Georgia Saxelby creates interactive installations, including sculptural objects and audience-driven performances to investigate ritual traditions and sacred spaces in celebration of feminine mythologies, women-specific traditions and contemporary issues of gender and space. Her project seeks to reveal women history and activate traditional craft, architectures and ceremonies within the wider cultural landscape.
Saxelby’s multidisciplinary art practice investigates the ritual practices and sacred spaces of living and ancient cultures. The artist explores collective symbolic gestures as a lens to understand the formation of cultural identity, value systems and modes of cultural expression and representation. Through interactive installations, Saxelby creates ephemeral, transitory experiences in which audience members must collaboratively negotiate between symbolic objects and each other. Her practice aims to facilitate moments of collectivity in which the conventional language of art is reimagined.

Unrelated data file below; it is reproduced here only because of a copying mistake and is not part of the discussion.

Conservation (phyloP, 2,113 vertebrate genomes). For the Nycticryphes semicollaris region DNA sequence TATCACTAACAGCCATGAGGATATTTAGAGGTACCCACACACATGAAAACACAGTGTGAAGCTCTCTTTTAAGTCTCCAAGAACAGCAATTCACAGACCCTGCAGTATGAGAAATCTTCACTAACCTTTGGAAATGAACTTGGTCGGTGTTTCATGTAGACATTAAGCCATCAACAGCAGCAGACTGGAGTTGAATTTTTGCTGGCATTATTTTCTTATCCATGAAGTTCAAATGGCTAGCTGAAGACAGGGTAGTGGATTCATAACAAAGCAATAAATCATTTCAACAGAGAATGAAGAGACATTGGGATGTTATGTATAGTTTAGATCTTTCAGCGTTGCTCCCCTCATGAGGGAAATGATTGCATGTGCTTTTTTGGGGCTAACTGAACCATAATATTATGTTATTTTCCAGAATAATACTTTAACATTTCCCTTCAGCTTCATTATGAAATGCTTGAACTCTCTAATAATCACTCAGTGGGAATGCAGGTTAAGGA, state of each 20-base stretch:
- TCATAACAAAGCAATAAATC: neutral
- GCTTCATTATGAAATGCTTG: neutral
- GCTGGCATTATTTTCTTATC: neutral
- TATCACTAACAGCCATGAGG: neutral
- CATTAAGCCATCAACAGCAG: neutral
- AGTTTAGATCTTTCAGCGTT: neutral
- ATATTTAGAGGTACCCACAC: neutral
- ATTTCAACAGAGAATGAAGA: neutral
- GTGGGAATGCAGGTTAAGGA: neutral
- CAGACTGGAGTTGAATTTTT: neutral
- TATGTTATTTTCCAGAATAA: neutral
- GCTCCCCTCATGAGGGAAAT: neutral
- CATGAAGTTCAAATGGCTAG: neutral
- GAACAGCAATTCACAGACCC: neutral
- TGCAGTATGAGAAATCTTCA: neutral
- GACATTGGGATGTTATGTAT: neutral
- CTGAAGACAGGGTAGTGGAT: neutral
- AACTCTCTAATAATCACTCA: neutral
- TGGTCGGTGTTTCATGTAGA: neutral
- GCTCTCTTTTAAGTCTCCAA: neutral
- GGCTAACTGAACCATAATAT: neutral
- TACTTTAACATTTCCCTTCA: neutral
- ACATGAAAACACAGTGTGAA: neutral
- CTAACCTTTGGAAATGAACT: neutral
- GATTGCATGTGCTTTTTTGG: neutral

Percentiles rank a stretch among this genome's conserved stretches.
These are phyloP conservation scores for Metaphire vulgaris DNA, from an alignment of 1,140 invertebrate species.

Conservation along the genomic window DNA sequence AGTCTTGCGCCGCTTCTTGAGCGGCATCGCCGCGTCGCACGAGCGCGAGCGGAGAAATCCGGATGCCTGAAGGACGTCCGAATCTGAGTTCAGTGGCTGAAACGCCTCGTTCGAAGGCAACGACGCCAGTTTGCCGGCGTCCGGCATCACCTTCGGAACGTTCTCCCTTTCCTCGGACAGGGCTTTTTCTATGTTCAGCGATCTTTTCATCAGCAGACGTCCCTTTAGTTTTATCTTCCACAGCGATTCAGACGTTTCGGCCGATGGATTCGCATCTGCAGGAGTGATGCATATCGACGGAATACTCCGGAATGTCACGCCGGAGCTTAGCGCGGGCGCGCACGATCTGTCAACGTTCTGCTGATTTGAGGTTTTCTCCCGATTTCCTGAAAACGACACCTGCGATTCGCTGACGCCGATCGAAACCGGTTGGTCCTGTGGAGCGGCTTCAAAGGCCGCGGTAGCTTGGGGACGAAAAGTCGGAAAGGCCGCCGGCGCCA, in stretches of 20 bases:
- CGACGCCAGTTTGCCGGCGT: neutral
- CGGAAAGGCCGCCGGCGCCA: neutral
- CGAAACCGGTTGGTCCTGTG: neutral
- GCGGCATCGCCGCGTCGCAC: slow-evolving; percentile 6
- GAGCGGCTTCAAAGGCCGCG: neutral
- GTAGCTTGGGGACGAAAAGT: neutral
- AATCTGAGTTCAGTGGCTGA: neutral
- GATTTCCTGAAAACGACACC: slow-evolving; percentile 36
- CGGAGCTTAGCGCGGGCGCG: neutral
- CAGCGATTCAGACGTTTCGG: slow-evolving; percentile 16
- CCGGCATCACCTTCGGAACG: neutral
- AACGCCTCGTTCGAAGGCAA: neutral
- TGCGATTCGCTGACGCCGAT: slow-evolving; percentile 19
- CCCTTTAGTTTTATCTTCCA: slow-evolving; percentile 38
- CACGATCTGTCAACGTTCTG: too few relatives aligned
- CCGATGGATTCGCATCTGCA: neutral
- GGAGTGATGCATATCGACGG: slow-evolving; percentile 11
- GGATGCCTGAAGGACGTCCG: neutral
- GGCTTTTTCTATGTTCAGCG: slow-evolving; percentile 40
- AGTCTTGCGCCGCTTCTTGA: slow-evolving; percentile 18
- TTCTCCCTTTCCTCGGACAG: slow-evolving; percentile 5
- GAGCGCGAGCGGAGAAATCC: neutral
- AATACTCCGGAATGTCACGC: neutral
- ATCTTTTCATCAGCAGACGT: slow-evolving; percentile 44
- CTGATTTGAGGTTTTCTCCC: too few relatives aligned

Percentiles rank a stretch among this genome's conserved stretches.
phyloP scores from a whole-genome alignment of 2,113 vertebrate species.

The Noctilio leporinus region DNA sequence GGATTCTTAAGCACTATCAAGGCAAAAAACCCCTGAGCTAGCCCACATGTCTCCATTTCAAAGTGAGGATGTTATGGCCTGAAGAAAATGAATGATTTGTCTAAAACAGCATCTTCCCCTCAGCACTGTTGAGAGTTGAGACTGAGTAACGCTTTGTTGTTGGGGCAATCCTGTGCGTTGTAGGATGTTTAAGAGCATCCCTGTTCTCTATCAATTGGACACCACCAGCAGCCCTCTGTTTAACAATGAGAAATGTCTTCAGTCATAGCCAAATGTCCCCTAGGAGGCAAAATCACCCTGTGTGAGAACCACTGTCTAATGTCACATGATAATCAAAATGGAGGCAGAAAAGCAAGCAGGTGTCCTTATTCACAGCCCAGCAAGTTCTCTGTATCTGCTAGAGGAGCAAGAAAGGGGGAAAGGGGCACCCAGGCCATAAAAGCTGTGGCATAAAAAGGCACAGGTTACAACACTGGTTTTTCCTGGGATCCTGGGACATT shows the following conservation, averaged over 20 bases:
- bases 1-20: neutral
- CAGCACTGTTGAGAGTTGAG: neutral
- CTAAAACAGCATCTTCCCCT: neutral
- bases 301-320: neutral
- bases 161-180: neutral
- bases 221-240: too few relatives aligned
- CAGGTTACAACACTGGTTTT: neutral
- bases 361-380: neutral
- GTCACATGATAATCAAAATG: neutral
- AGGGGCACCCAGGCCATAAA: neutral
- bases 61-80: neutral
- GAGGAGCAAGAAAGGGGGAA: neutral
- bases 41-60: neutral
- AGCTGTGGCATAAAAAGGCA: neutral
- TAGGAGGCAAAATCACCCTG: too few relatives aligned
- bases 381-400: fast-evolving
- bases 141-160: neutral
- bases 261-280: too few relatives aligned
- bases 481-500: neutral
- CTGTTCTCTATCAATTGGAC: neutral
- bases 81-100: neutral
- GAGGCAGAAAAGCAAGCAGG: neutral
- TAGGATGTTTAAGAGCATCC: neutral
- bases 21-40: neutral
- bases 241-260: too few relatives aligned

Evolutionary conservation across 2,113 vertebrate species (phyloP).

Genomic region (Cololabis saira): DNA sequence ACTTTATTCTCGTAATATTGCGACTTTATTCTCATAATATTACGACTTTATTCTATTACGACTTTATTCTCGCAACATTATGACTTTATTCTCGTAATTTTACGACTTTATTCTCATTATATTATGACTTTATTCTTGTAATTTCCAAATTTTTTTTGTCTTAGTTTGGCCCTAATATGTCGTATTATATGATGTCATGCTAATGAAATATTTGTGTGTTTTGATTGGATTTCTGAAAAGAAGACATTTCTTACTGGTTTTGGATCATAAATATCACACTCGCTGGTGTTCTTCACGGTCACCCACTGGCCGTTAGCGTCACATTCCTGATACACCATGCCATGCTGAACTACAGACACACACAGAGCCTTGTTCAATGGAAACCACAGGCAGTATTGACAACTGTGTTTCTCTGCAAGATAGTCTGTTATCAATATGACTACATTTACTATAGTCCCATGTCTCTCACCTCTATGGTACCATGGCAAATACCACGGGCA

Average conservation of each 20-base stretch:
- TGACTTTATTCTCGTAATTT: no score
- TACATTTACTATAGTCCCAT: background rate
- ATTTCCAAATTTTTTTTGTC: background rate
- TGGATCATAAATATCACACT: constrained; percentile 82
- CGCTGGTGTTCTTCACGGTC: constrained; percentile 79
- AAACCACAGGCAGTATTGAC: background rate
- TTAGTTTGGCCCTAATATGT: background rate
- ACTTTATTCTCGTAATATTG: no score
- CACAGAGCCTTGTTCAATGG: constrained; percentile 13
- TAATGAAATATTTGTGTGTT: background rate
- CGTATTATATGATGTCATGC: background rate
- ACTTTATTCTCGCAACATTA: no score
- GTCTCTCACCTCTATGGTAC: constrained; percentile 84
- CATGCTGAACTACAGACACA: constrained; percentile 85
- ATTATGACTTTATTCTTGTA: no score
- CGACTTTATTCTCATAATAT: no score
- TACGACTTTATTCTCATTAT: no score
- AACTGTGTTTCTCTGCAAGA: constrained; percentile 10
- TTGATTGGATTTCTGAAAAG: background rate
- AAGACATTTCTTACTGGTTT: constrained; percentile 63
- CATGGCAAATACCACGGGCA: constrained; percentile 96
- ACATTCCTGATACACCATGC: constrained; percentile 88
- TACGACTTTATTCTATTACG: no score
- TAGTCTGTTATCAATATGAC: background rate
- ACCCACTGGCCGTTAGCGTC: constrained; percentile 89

Based in New York, Saxelby has spent the last eight months working at Diller Scofidio + Renfro, the New York art and architecture studio that co-designed the Manhattan High Line. She recently received three prominent Australian artist grants to undertake a series of mentorships, residencies and projects in Mexico, Ireland and the United States developing her research. Saxelby was recently chosen to speak at the ninth International Architecture, Culture and Spirituality Symposium in Maine.